Mogra was born in 1965 into a family of Gujarati Indian origin and emigrated to the UK at the age of 18 to study and settle. He was educated at Darul Uloom Bury, Holcombe, Greater Manchester; Al-Azhar University, Cairo; and the School of Oriental and African Studies, London. He is the founder and Principal of Khazinatul-`Ilm, Madaris of Arabic and Muslim Life Studies, in Leicester.
In 2000, he contributed to BBC Radio 2's Faith in The Nation examination of the afterlife amongst the main religious faiths. He has been a panelist on The Big Questions, a faith and ethics television programme broadcast live on BBC One.
Mogra believes that for British Muslims "our loyalty to Britain must be unquestionable".
Mogra has been a representative for Jewish-Muslim relations appreciating the similarities of communities governed by a code of law and ethics (Torah and Qur'an) and religious festivals and holy days. Asked to choose a favourite film for The Clerics' Choice in The Daily Telegraph, Mogra picked The Message, "you see through the eyes of the camera, as the Messenger would have seen it".
On 7 April 2013, Mogra took part in an interview on BBC Radio 4, condemning the men at the centre of the Rochdale sex trafficking scandal. He said that sexual grooming of non-Muslim girls by Muslim gangs was an abhorrent behaviour that was unacceptable regardless of race or religion. He expressed that as some of the perpetrators happened to be from a Muslim background, it was the duty of the entire Muslim community to condemn their actions. However he also cautioned that the paedophile scandal should be seen purely as criminal behaviour, warning that using labels of race and religion could "drive the problem deeper underground". Mogra also said that the Muslim Council was also working with different groups such as the National Society for the Prevention of Cruelty to Children, police and other Muslim groups to speak out against such crimes and assist in tackling the problem.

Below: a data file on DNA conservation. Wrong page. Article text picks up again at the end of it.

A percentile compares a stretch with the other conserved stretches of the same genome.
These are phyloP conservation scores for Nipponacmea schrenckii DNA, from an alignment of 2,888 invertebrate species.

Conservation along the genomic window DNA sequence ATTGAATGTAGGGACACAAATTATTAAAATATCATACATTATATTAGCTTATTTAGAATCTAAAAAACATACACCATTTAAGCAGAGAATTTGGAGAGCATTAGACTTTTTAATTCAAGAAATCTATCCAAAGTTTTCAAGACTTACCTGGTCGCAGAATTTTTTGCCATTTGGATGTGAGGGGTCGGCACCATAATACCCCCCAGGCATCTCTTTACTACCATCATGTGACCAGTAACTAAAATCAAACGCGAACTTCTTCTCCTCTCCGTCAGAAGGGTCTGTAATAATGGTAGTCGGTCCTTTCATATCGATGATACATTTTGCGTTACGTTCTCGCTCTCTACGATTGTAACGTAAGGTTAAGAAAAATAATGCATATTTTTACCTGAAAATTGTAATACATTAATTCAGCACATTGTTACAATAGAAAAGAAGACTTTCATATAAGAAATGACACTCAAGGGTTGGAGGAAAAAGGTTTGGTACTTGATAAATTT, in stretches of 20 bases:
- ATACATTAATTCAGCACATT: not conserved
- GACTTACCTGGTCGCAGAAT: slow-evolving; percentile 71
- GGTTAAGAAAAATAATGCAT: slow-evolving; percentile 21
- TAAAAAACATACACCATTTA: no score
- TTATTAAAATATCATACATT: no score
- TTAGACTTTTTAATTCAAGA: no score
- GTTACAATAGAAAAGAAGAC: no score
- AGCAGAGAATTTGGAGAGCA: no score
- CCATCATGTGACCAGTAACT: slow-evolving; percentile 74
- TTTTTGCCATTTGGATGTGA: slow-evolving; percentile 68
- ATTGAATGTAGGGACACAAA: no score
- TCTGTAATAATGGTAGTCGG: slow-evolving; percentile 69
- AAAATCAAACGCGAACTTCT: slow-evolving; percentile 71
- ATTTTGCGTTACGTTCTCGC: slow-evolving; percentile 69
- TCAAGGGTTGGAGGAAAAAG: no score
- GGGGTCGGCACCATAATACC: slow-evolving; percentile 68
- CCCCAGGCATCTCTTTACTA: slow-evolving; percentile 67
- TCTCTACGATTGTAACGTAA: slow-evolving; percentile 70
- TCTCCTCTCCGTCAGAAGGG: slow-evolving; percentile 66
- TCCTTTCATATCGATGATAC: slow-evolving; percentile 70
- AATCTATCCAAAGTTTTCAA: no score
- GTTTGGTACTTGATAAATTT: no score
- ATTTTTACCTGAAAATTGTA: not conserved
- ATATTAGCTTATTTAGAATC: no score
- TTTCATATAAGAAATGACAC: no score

In 2016, he was awarded the Hubert Walter Award for Reconciliation and Interfaith Cooperation by the Archbishop of Canterbury "for his sustained contribution to understanding between the Abrahamic faiths".
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